In grade school, no one would have ever guessed I'd grow up to become a linguist-- I was the kid who got Cs in French and couldn't produce a trill to save my life! I went to university majoring in civil engineering-- relieved that there was no language requirement for that major. But I ended up switching to geophysics, thinking that it would be less restrictive than engineering, and that it would allow me to spend more time in the mountains (which turned out to be wishful thinking)...Read more
The Cambridge Handbook of Communication Disorders examines the full range of developmental and acquired communication disorders and provides the most up-to-date and comprehensive guide to the epidemiology, aetiology and clinical features of these disorders.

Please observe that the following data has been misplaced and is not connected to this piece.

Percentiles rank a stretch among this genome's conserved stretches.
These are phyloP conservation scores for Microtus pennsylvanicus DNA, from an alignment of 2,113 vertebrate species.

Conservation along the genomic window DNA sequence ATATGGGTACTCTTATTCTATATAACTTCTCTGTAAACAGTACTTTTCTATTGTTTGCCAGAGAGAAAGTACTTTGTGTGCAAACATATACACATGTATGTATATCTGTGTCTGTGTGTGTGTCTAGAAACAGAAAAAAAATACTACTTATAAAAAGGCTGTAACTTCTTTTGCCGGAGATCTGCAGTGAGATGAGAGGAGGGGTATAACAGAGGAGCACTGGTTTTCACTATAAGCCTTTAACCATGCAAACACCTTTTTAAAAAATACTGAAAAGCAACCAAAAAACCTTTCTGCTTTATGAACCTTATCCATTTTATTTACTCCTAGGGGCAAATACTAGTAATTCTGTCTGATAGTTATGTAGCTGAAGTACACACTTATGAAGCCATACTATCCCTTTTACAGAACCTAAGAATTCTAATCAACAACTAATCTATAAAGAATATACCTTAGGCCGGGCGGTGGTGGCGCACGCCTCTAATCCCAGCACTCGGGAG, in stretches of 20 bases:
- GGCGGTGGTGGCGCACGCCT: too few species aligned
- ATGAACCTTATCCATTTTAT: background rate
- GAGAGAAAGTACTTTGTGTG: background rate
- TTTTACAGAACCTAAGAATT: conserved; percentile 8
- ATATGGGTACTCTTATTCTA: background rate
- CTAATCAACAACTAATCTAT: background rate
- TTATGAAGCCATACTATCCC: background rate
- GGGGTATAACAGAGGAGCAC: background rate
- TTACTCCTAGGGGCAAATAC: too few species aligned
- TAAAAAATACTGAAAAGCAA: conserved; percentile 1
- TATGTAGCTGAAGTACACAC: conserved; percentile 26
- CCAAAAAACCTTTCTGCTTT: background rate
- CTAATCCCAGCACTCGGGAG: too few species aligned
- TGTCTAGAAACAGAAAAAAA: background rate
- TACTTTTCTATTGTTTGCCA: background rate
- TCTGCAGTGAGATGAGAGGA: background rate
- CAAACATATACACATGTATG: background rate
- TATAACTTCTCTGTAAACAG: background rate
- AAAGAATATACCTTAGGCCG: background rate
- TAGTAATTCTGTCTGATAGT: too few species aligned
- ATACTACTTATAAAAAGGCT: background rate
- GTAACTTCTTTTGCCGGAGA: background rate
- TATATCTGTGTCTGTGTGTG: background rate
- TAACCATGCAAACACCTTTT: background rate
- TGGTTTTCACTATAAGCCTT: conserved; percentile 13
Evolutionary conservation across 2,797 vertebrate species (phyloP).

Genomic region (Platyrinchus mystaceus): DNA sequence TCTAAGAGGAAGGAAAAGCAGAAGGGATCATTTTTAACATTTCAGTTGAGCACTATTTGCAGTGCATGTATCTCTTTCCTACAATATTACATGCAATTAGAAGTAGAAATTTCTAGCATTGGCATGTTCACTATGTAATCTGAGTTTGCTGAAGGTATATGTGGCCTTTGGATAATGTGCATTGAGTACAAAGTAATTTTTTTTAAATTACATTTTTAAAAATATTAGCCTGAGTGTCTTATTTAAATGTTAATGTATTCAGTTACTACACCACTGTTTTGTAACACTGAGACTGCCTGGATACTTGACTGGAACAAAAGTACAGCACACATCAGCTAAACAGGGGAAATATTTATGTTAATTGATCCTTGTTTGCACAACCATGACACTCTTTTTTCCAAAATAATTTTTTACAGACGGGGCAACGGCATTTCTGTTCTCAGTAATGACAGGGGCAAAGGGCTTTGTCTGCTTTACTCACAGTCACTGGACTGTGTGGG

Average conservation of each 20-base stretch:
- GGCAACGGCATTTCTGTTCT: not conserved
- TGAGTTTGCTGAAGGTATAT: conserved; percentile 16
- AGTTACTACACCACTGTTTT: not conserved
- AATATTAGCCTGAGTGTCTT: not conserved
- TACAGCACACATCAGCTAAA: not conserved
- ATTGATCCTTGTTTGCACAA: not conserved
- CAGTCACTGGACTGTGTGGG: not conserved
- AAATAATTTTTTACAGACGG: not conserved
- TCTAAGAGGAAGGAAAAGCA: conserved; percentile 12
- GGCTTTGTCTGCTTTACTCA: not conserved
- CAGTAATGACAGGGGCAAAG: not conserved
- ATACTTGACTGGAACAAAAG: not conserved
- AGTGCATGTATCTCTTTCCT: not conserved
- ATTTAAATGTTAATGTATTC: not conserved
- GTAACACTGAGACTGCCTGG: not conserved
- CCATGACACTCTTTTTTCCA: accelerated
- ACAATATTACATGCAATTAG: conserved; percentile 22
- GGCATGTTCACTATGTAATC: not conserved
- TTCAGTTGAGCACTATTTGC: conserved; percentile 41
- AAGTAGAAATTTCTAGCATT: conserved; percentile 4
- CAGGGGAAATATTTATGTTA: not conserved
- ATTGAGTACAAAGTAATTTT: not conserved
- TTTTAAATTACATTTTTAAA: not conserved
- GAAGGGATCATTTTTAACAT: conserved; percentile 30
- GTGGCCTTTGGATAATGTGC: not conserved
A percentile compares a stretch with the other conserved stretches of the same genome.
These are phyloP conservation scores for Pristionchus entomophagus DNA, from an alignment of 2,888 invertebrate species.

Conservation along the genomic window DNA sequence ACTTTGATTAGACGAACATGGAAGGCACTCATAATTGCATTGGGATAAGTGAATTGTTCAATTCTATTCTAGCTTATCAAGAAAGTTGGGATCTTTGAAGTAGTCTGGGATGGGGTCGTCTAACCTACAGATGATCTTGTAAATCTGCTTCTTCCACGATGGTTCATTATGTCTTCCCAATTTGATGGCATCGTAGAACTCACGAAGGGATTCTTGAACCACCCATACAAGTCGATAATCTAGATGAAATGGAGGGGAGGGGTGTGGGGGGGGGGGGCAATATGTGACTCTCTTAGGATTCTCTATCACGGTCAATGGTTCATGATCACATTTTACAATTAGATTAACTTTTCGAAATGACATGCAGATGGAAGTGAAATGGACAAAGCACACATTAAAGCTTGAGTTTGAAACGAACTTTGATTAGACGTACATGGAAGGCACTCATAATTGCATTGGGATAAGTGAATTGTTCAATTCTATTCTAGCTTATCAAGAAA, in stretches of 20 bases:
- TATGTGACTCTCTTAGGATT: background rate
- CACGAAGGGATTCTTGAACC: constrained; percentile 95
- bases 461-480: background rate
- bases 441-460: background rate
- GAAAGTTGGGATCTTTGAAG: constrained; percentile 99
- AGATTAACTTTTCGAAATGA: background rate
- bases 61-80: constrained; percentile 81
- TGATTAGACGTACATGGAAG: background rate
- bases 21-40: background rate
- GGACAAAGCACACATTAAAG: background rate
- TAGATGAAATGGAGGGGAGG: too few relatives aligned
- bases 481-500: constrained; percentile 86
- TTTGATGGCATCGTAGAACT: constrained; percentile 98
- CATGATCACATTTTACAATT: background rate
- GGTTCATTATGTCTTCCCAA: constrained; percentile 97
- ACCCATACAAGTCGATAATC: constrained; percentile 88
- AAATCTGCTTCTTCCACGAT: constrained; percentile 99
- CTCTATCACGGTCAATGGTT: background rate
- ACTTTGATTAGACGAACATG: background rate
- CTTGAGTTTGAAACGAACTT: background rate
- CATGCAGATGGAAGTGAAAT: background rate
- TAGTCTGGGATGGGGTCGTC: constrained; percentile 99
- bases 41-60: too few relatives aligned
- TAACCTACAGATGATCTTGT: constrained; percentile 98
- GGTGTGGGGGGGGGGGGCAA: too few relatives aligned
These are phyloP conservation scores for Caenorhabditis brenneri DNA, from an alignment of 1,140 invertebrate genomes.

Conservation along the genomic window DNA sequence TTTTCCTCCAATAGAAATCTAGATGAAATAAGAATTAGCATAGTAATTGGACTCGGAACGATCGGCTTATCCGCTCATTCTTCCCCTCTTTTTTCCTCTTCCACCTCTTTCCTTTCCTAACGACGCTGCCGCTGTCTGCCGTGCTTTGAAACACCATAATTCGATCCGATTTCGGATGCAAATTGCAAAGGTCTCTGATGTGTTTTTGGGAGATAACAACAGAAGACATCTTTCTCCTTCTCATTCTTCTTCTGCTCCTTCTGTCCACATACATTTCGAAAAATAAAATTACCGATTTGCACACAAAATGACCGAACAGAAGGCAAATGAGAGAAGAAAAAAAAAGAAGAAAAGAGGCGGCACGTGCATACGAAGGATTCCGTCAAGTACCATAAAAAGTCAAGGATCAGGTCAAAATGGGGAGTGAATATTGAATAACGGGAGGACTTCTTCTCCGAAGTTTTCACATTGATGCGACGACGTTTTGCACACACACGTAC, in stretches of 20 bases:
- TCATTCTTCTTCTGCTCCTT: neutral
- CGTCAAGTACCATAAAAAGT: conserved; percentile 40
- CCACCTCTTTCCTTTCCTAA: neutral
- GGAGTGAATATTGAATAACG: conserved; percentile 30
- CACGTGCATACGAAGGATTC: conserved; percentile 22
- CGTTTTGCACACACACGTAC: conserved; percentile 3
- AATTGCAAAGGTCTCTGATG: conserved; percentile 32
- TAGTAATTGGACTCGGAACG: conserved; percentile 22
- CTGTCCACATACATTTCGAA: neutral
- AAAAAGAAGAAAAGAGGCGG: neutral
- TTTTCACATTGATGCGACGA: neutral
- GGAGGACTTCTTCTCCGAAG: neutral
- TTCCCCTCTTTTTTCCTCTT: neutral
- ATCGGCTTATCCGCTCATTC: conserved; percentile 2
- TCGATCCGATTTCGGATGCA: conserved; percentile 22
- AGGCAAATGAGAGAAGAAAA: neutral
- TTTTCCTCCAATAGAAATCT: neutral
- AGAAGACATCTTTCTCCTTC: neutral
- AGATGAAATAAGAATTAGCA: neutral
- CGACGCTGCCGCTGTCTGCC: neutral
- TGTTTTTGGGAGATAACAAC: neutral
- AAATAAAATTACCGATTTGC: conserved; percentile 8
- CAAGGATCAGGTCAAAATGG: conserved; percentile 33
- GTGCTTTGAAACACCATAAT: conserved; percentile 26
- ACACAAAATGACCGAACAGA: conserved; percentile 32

This is a collection of Palestinian Arabic narratives spoken by speakers of both urban and rural Palestinian dialects. It documents dialectal distinctions which are expected to disappear over the coming decades. The texts are analysed with reference to the grammatical sketch LW/M Series no. 28 by the author and to previous published collections of Palestinian oral texts. A footnote system presents the morphemeic glosses. All morphemes are listed in the index, which notes the page of first occurence in the text. The International Phonetic Aplphabet is used in the transcription. The first two storytellers are Maher Naklala and Ali Shawwa, men aged 35 and 60, from Gaza. Nakhala and Shawwa are two very prominent families of Gaza. The third is Majid Khader, a man aged 35, from Amman Jordan whose parents are from Nablus. The other two are Miriam and Fatma Masri, women aged 80 and 65, from Abu Shusha. Maher Naklala and Ali Shawwa speak urban Gazan PA, which has bedouin features Ali Shawwa's speech is influenced by urban Kuwaiti PA, as he resided in Kuwait for several years. Majid Khader speaks urban Ammani PA, with influence from a rural Nablus variety. Miriam and Fatma Masri speak rural Abu Shusha PA.